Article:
, Volume 168, Issue 3, pp 773-783
Date: 29 Sep 2011

Linking landscape history and dispersal traits in grassland plant communities

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Dispersal limitation and long-term persistence are known to delay plant species’ responses to habitat fragmentation, but it is still unclear to what extent landscape history may explain the distribution of dispersal traits in present-day plant communities. We used quantitative data on long-distance seed dispersal potential by wind and grazing cattle (epi- and endozoochory), and on persistence (adult plant longevity and seed bank persistence) to quantify the linkages between dispersal and persistence traits in grassland plant communities and current and past landscape configurations. The long-distance dispersal potential of present-day communities was positively associated with the amounts of grassland in the historical (1835, 1938) landscape, and with a long continuity of grazing management—but was not associated with the properties of the current landscape. The study emphasises the role of history as a determinant of the dispersal potential of present-day grassland plant communities. The importance of long-distance dispersal processes has declined in the increasingly fragmented modern landscape, and long-term persistent species are expected to play a more dominant role in grassland communities in the future. However, even within highly fragmented landscapes, long-distance dispersed species may persist locally—delaying the repayment of the extinction debt.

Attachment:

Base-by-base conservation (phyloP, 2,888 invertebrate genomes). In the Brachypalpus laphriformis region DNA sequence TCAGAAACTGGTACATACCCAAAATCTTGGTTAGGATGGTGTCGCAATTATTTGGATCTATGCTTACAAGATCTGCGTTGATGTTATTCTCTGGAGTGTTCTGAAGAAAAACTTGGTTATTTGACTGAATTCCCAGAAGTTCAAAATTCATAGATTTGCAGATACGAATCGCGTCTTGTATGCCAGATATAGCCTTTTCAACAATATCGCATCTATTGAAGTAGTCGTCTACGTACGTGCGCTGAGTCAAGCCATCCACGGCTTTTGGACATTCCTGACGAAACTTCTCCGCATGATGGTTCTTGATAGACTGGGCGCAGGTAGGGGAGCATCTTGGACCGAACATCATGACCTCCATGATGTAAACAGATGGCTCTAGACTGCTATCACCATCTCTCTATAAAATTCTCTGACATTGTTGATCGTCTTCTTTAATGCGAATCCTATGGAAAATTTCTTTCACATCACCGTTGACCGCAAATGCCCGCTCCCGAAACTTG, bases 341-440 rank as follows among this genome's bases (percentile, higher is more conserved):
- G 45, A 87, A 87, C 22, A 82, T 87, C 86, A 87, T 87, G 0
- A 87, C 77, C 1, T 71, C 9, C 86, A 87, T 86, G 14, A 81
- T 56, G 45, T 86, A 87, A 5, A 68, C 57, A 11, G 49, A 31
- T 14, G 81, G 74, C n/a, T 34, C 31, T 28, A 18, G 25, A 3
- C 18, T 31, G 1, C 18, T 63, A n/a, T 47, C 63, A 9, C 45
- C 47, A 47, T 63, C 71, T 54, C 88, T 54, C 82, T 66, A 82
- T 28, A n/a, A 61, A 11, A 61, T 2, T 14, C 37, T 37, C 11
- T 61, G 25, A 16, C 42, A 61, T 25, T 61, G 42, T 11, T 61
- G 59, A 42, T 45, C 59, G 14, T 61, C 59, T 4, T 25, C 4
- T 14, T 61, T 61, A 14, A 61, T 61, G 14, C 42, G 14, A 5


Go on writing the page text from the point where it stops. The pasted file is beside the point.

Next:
Communicated by Meelis Partel.